Catholic Cemeteries offers free daily faith-based grief messages.
“…These reflections help me get through some days.” “…I look forward to my daily message.”
Every day at 7:30 am, our ‘Healing Journey’ message is either posted here or sent out via email. Our messages offer a soothing and unique perspective, many have found helpful for moving through the various stages of grief.
Our focus is on the humanity of those who are grieving and their stories, and not on an abstract concept of grief. We want to connect with people to let them know there is support available for them. Since we believe faith is a critical part of the discussion, we want people to understand God is with them on their journey — whether or not they can see his presence.”
Our Healing Journey messages are sent to families who have buried loved ones, to help support them. This is a free service for anyone who wants to receive it … and it’s not just for Catholics. The Healing Journey daily messages gives everyone an opportunity to reconnect with the community and realize they are not alone.
According to the Director of Bereavement, Carolyn Killian, the messages are not only for the newly bereaved but also for those who have been struggling a year or many years after the loss of a loved one said. Dealing with bereavement is especially difficult following the COVID pandemic, which isolated families and faith communities, and often made them feel they could no longer rely on traditional institutions to provide relief in a time of personal crisis.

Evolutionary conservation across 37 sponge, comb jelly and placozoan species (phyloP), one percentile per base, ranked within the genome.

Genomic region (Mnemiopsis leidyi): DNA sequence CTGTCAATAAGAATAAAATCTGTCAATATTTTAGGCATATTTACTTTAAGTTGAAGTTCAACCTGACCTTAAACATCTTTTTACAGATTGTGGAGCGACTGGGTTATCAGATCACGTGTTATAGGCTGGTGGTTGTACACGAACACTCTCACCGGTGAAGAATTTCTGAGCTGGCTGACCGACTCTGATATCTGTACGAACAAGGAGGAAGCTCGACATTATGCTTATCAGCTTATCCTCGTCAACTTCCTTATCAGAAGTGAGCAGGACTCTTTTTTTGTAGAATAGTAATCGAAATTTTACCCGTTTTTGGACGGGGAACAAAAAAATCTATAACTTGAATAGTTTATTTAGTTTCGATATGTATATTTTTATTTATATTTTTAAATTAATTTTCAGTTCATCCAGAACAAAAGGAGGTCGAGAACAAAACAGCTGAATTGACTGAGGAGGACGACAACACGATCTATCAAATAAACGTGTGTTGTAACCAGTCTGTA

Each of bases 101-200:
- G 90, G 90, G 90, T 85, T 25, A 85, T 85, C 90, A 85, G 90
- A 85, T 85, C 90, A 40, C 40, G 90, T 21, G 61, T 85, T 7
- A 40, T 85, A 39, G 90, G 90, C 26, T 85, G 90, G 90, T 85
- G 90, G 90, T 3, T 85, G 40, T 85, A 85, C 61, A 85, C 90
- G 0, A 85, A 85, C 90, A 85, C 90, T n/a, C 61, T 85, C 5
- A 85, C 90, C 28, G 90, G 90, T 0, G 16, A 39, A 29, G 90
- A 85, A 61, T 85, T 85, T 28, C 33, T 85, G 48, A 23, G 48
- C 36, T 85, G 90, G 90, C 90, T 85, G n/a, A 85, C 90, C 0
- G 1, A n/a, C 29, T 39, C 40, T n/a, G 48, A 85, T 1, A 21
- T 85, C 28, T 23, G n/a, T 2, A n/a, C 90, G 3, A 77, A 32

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About Catholic Cemeteries
Catholic Cemeteries is a ministry of the Diocese of Bridgeport. Our cemeteries serve all faiths and offer many services and options at its nine active (space is available) cemeteries in Fairfield County. We also offer private estate lots to accommodate current and future generations of the family, special plots on which to construct family mausoleums, entombment in community mausoleums, and memorial design services. In addition, cremated remains (cremains) can be placed in an urn and buried in family plots or placed in a mausoleum or columbarium niche space for the reverent disposition that the Church desires.